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Registration Open for April’s ‘Wildcat Comic Con’ at Penn College


Online registration is open for the April 13-14 Wildcat Comic Con on Pennsylvania College of Technology's main campus in Williamsport.The Wildcat Comic Con an unprecedented mélange of education, enlightenment and entertainment related to the far-reaching worlds of comics and graphic novels is open for registration.

Award-winning authors and illustrators will offer a broad spectrum of professional and fan presentations, panels and workshops at the April 13-14 event, to be held across Pennsylvania College of Technology’s main campus in Williamsport.

Interested participants are encouraged to register online , choosing among options sure to suit varied schedules and interests. The Wildcat Comic Con website also includes details about renowned presenters and their impressive array of programs, as well as airport and hotel information for those traveling from outside the area.

“Whether you are an educator, a student, a fan or any combination of those, the Wildcat Comic Con provides an opportunity to share your expertise, explore the varied topics of interest in the comics universe, and learn something new,” said Judy J. Zebrowski, an assistant professor and librarian for information literacy initiatives in Penn College’s Madigan Library.

Registration is available for one or both days (at $25 and $40, respectively), and includes entry to sessions with more than 40 authors and other experts related to writing, illustration, education and careers in the industry. Also included in the fee are a cosplay competition, Star Wars impersonators, Artist Alley, vendors, author book-signings, portfolio reviews and exhibitors.

Admission for Penn College students will be discounted to $15 per day or $25 for both days.

If the library’s recent ComiXnite activities are any indication, the breadth of programming should attract a range of audiences to the Comic Con.

“One of the best things about ComiXnite is the fact that we have participants of all ages who share common interests, participate in the sessions and learn from one another,” said Patricia A. Scott, associate professor and librarian for archives and digital collections initiatives.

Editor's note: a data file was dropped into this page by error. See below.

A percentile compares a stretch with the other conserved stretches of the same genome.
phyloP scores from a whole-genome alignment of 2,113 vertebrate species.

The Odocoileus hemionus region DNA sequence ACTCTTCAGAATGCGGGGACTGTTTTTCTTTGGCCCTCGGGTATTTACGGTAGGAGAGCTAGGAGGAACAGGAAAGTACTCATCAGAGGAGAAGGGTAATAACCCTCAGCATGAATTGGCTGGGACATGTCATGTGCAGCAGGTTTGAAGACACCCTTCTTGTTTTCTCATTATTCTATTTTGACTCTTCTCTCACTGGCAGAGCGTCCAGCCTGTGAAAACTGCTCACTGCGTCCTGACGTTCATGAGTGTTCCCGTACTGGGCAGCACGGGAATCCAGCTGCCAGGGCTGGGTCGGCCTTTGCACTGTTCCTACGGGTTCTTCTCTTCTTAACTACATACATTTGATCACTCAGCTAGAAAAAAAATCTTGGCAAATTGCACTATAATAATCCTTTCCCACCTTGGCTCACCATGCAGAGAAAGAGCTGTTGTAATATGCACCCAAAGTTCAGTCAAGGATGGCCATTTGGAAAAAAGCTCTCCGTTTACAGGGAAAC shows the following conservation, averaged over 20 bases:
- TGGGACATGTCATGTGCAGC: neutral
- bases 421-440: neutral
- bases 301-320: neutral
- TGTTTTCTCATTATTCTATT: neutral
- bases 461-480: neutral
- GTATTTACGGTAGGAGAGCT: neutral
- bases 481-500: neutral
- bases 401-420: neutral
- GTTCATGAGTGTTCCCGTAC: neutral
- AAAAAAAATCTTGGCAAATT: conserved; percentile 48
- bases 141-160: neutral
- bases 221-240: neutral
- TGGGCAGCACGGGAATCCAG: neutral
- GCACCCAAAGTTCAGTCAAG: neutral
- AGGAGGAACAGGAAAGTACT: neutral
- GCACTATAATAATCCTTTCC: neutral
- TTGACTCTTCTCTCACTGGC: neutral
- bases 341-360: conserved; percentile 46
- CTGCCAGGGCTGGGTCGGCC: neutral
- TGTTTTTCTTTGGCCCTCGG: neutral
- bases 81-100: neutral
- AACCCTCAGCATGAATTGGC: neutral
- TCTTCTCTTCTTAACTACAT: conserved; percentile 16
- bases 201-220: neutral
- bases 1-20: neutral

Additional ticketed events are planned for the inaugural convention, including:

  • A Comics Feast Luncheon at noon April 13 in the college’s Le Jeune Chef Restaurant, highlighted by Frank Beddor, author of the “Looking Glass/Hatter M” series, joined by 15 other participants who will talk about their work while table-hopping among ticketholders during the meal ($25)
  • A dinner with author David Small at 5:30 p.m. April 13 in the Madigan Library, catered by Le Jeune Chef ($40)
  • A masquerade ball, with dancing and multimedia entertainment, from 8 p.m. to midnight April 13 in the college Field House ($10)
  • An author interview breakfast with Sarah Stewart at 8 a.m. April 14 in Le Jeune Chef ($10)
  • A Comics Feast Luncheon at noon April 14 in Le Jeune Chef, with artist/illustrator Dean Haspiel, joined by 15 other participants who will circulate among patrons throughout the meal ($25)

While there is ample opportunity for fun, much of the programming is geared toward the use of graphic novels and related material in the classroom.

John Weaver, an English teacher at Williamsport Area High School, has assessed the curricular value of graphic novels, addressing such factors as literacy and relevance to students’ everyday lives.

“Graphic novels go beyond illustrations of the words that a writer composed,” he said. “As Jimmy Gownley of the “˜Amelia Rules’ series (one of the scheduled presenters for the Wildcat Comic Con) put it once, comprehending a comic requires that a reader understand the juxtaposition of text and art, which is a very complex process. Reluctant readers will often start reading graphic novels in my class because the artwork initially attracts them, as well as the fact that the writing is presented in small chunks. Very soon, however, these readers not only build their comprehension of the text, but look deeply into the artwork to develop a more profound understanding of the graphic novel than they could looking at the words alone.

“As graphic novels reach students at all reading abilities and address issues that young adults, from high school to college, find to be relevant to their own lives, I envision connections between these two groups of students through interscholastic book clubs, or perhaps college students tutoring reluctant readers through the medium of graphic novel.”

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